Carrier billing has gone from a market that appeared in terminal decline seven years ago to one that has managed to reinvent itself for the new digital age. Global carrier billing revenue is exploding, largely driven by demand from tech and media giants such as Apple, Google, Microsoft, and Netflix – mostly for app store billing and strategic telco-OTT partnerships.
Despite operating in an increasingly competitive digital payments space, carrier billing will see revenue grow 1.6 times over the next five years, from $49bn in 2019 to $79bn in 2024, according to Omdia's latest forecast.
Over a quarter of revenue will be derived from bundling by the end of the forecast period, in great measure thanks to 5G and the new telco-OTT partnership opportunities it will enable in areas such as live-sports streaming and cloud gaming.
Yet, there are many aspects that make carrier billing, or DCB, a far from ideal payment mechanism:
Its fees – usually charged as a revenue share – are extremely uncompetitive.
There are many regulatory barriers limiting what it can be used for.
Carriers often seem reluctant passengers in what is mostly a merchant and aggregator driven market.
Carriers have certainly done a dismal job of marketing this rather ubiquitous alternative form of payments. And it does not help that, to remain relevant, carrier billing is having to let itself to be driven down on price, narrowing margins for carriers.
For merchants, however, the attraction is clear:
In countries with low financial inclusion, carrier billing is often the most universally available way of making remote digital payments.
It is also the most seamless way of paying for things on mobile phones.
For premium-service OTTs, partnering with carriers offers the cheapest and swiftest way of conquering new markets, particularly in the developing world.
But the digital payments space is a fast moving one and other alternative payments, such as digital wallets and cryptocurrencies, could emerge to offer equally convenient and ubiquitous, but much cheaper, forms of billing.
In China, digital wallets Alipay and WeChat Pay have in recent years swept aside carrier billing as the preferred billing method on app stores, turning what was projected as a prosperous carrier billing market into a declining one. Apple, for example, which has been aggressively rolling out DCB over the past four years, will apparently not be doing so in China because of Alipay's and WeChat Pay's dominance there. At the same time, if Facebook manages to get its cryptocurrency Libra off the ground, despite current regulatory hostility, it could also become a formidable competitor to DCB.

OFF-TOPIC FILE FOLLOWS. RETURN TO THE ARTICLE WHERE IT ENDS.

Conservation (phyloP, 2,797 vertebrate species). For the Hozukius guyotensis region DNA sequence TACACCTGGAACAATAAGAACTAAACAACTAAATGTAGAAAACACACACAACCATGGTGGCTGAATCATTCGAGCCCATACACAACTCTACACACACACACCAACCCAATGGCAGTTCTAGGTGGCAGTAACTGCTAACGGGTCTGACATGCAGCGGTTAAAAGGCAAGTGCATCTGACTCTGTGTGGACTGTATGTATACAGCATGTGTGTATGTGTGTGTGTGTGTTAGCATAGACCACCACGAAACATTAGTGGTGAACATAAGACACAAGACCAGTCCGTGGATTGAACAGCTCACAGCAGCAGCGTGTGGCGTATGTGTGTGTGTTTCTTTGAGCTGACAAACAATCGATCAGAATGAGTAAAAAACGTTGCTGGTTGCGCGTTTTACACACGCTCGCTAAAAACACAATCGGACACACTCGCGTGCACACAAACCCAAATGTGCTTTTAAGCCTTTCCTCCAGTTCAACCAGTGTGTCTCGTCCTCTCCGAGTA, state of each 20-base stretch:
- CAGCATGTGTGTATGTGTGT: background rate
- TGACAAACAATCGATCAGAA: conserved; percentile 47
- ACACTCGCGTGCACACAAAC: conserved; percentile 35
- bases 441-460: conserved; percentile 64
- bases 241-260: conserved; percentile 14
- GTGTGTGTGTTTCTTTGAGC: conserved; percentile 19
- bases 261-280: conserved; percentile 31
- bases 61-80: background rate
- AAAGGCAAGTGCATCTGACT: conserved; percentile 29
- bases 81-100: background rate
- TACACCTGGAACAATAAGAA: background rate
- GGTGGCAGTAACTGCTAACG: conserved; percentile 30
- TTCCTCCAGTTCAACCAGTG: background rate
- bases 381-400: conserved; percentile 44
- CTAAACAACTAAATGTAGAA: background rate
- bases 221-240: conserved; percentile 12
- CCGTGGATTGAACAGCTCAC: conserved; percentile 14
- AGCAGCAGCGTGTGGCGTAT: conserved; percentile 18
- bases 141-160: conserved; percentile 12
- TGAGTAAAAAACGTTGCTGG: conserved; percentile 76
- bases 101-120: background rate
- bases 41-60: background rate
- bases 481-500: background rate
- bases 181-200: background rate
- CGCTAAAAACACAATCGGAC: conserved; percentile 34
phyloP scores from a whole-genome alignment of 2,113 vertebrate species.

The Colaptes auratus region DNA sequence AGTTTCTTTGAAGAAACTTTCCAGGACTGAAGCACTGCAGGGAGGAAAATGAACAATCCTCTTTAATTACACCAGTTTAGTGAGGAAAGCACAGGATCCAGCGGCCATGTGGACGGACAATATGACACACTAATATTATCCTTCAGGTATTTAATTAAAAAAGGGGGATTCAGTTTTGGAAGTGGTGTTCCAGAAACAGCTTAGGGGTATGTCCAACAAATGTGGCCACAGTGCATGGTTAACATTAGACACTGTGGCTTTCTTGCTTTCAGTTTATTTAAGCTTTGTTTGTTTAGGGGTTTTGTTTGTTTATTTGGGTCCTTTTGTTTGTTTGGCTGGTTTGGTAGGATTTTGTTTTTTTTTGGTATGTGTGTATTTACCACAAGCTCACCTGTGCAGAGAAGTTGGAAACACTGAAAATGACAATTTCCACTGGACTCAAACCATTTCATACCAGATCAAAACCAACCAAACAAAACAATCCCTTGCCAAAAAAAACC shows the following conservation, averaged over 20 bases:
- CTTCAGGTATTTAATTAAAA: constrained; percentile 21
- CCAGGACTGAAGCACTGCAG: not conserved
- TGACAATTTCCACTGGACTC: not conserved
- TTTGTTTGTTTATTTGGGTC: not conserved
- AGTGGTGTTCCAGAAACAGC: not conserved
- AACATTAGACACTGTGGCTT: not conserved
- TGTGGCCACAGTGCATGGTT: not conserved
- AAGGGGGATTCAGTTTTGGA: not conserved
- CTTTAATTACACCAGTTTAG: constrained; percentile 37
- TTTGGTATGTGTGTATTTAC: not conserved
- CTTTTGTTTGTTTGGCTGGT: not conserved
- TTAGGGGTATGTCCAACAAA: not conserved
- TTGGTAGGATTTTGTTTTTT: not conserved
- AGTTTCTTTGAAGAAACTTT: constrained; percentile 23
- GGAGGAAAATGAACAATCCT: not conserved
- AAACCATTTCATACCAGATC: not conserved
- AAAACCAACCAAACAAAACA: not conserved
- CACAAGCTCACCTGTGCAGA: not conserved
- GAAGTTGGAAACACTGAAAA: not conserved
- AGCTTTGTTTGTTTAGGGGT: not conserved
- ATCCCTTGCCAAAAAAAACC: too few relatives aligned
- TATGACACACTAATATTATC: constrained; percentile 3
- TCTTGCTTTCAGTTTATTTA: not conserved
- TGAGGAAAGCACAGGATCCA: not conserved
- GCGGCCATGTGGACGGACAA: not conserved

Yet, most of these alternatives are largely geared at the banked rather than unbanked. In China, for example, users must possess a bank account to open an Alipay or WeChat Pay account. But with China's banking penetration now at more than 80%, that is not much of a barrier to adoption. It is a barrier, however, in most other parts of the developing world.
Of course, some mobile wallets – or, more precisely, mobile-money wallets – are firmly targeted at the unbanked. These are mostly owned by carriers and, in sub-Saharan Africa, they are becoming the main way of connecting app stores to alternative payments – to what is essentially another form of carrier-billed payments beyond DCB.
There is no doubt that carrier billing will continue to play an important supporting role in digital media sales, as digital media companies penetrate deeper into emerging markets in search of growth, to offset saturation in mature markets.
On the physical goods and services front, however, carrier billing has barely scratched the surface, because of mostly insurmountable commercial and regulatory barriers. Realistically, it will at most only ever be able to operate at the margins of that market, as it currently does in Japan, South Korea and, to a lesser extent, Europe.
Carriers, meanwhile, will not get rich from DCB. It barely moves the needle in terms of overall telco revenue. But carriers' direct billing relationship with billions of mobile, fixed-broadband, and pay-TV subscribers around the world puts them at a huge strategic advantage vis-à-vis OTTs, especially for bundling partnerships where the indirect benefits can be so much greater for carriers than any direct revenue they might make from billing.